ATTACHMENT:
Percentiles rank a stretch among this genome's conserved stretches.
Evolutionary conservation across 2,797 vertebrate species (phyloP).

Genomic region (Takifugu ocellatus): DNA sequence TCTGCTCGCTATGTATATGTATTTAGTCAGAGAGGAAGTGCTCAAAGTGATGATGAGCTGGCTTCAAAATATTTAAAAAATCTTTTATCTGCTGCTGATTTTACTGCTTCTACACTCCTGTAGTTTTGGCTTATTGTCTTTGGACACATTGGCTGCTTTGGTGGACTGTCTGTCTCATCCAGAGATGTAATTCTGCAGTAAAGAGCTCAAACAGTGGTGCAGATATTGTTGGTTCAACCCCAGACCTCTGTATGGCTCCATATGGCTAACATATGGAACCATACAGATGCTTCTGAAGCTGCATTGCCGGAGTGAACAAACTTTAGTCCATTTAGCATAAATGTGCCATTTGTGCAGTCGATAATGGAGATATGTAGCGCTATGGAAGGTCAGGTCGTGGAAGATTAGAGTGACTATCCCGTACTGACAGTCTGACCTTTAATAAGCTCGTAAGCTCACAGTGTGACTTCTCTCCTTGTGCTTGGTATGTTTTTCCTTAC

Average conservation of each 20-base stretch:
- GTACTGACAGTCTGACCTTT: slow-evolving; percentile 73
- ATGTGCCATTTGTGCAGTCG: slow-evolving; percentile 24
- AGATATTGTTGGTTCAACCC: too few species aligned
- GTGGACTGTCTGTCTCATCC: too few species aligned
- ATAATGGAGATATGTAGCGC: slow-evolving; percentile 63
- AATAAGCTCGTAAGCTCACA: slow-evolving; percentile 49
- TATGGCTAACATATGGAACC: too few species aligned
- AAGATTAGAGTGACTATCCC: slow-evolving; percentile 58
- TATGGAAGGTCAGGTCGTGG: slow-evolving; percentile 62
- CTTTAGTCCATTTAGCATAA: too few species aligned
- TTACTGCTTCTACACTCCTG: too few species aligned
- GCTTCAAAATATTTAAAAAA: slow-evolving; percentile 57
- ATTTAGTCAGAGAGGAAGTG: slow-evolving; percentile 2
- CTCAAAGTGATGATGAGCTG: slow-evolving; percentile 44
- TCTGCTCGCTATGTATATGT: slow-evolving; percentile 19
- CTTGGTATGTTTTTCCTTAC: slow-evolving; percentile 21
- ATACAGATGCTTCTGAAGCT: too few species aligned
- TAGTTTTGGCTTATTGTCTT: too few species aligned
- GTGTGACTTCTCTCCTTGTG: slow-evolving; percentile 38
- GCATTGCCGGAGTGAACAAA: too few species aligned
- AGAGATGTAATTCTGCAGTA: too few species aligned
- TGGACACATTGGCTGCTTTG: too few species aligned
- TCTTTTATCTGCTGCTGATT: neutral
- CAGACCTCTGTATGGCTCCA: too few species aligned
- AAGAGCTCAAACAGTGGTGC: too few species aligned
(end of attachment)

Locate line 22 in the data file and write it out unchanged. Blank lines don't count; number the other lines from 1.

- TAGTTTTGGCTTATTGTCTT: too few species aligned